I cannot stress this enough:

KNOW HOW TO HOTWIRE YOUR FJR

This could be the difference between major headaches vs. an inconvienance. Or, put more specifically: sitting on the side of the road for hours waiting for a tow with days at the dealer waiting for parts and repairs (possibly ruining a long awaited trip), or continuing down the road after a half hour is spent temporarily fixing it yourself.

CLICK HERE for instructions on how to hotwire your FJR and the few simple tools you will need. SkooterG says: Every owner of an 06 or 07 FJR should have this ignition switch repair kit with them on any kind of trip.



II. What to do if you experience an ignition switch failure


If you experience a total systems (engine and electrical) shut down while operating the bike (riding down the road), disregard the next paragraph as there is no doubt your ignition switch just failed.


Imagine, you turn the key and nothing happens. Everything was fine just a short time before when you went for a ride and shut the bike down, but now........zero, zilch, nada, nothing. First of all, DON'T JUMP TO CONCLUSIONS. Sure, you read about all the bad ignition switches on FJRForum and you just KNOW that your FJR has a bad ignition switch, right? Not necessarily. It could be just a *dirty* switch. That's not the usual case, BUT IT DOES HAPPEN. If it's a dirty switch, getting going again should not be all that difficult.

The first thing you need to try after experiencing a problem is cycle that switch on and off at least 50 times (or more) or until everything lights back up again. This is done to scrape the grime off the switch electrical contacts to make a good connection again. CLICK HERE for Barabus's dissection of a dirty switch.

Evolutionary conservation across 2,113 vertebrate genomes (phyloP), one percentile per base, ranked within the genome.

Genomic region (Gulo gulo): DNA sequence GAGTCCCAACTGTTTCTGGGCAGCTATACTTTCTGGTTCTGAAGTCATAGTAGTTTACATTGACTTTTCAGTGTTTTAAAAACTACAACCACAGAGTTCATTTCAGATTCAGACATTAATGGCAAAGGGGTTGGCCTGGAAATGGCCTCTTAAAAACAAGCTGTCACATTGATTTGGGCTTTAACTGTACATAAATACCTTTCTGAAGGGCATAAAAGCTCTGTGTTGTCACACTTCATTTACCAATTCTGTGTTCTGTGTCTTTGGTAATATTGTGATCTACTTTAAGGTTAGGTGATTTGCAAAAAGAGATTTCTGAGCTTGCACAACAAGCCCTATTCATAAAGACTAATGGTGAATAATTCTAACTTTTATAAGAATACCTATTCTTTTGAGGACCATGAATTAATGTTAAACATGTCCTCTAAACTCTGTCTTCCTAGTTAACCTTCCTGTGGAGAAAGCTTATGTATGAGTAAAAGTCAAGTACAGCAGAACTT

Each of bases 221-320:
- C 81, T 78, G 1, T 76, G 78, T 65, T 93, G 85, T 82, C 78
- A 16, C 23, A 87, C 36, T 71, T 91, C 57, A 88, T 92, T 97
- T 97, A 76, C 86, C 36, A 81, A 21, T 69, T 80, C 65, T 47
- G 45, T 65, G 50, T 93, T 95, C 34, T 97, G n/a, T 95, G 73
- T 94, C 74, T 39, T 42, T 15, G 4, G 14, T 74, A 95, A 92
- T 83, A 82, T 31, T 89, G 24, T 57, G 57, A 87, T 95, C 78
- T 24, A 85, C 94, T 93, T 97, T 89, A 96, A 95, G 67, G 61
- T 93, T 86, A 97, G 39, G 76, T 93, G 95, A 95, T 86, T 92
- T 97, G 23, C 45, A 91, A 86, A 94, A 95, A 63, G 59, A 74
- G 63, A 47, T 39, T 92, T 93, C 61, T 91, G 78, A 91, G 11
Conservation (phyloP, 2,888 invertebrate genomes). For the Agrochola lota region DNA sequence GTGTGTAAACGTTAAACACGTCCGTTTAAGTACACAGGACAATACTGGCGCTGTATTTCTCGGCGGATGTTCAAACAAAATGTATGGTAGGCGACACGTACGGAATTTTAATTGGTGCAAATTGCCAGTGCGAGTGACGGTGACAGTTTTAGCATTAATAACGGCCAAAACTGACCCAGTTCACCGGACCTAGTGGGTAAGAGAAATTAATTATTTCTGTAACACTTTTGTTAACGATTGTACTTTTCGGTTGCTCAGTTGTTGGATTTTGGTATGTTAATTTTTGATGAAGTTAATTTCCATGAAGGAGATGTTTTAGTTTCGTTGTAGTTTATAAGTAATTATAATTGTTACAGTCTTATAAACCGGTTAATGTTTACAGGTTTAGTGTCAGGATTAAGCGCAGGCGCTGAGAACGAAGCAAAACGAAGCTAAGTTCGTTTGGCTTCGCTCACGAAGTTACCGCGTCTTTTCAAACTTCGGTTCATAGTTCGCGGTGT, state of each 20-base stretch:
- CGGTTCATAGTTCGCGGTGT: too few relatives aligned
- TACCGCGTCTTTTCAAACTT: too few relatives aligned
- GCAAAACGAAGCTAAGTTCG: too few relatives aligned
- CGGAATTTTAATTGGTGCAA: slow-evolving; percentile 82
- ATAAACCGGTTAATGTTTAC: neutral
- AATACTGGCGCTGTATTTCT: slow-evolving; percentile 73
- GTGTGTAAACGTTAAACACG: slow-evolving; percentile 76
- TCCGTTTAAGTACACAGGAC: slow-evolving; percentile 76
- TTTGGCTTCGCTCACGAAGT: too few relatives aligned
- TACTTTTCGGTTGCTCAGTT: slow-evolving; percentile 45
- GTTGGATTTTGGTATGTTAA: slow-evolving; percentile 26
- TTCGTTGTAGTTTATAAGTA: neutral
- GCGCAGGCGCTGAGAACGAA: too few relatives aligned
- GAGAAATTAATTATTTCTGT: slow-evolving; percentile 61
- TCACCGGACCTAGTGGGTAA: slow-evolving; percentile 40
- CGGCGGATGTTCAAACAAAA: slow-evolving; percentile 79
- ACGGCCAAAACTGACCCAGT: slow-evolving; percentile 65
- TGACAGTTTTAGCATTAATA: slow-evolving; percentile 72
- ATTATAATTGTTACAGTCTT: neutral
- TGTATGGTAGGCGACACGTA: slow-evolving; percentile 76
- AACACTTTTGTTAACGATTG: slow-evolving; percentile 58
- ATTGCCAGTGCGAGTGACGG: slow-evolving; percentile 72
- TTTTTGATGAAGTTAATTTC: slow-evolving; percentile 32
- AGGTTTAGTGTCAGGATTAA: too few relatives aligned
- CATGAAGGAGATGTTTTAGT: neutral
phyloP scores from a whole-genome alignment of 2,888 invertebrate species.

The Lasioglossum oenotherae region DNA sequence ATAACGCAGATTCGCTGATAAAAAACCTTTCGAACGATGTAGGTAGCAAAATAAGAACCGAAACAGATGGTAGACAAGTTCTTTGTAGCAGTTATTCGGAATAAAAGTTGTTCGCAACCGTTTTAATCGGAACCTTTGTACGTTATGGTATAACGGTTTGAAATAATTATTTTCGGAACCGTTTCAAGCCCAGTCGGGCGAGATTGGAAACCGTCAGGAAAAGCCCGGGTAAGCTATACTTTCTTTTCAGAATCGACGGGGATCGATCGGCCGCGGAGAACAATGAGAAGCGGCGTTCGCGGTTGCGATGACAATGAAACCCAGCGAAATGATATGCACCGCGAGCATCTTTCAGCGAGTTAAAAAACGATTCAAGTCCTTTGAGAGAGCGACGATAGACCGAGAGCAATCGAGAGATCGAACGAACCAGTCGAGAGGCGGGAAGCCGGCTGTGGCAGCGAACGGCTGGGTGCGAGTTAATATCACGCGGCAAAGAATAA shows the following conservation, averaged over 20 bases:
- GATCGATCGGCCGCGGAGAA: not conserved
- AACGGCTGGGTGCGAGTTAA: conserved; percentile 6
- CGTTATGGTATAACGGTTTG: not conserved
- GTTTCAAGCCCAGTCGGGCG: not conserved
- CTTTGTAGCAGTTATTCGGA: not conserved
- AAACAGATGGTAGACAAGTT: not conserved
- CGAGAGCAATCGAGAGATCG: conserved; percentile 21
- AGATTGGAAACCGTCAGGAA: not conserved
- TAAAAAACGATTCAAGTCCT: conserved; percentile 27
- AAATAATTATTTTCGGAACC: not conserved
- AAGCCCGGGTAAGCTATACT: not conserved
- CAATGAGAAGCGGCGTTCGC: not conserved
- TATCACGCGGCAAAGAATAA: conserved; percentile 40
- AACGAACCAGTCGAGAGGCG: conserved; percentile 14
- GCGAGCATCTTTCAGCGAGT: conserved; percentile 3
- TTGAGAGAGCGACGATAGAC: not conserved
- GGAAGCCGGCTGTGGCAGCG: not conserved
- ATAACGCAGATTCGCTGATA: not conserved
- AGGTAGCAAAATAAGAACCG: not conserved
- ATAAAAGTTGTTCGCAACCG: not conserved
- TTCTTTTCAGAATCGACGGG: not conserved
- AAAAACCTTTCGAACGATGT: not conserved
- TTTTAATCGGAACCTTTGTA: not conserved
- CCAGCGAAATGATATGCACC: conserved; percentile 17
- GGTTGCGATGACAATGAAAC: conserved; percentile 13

If that doesn't work, then you most likely have a bad switch. It could be a blown main fuse (not likely - never heard a report of one), or something else like a bad battery, but more than likely it's a bad switch.

So now what do you do? Well, several people who have experienced ignition switch failures have been able to do some things with the switch to get their bike running again and get them home, or to the nearest dealer, or in one case, forum member Cota was able to finish his cross country trip. What do they do? Try wiggling the wires coming out the bottom of the switch. Also, try turning the key only half, or part of the way to get the bike started. Try turning the key on 'with force'. These are all things that have worked for some people.

If after trying these 'tricks' you are still getting nothing, then it's time to hotwire your switch. This is a relatively easy procedure if you read the thread I linked above and know what to do. This will allow your FJR to run to get you home, whether it's 5 miles, or 5,000. It will get you to a dealer for a repair. And will even let you ride your FJR for the next 3 weeks while the dealer waits for the new 'backordered' ignition switch. Don't be a victim! Be prepared and proactive and perform a simple temporary fix to get you on your way again.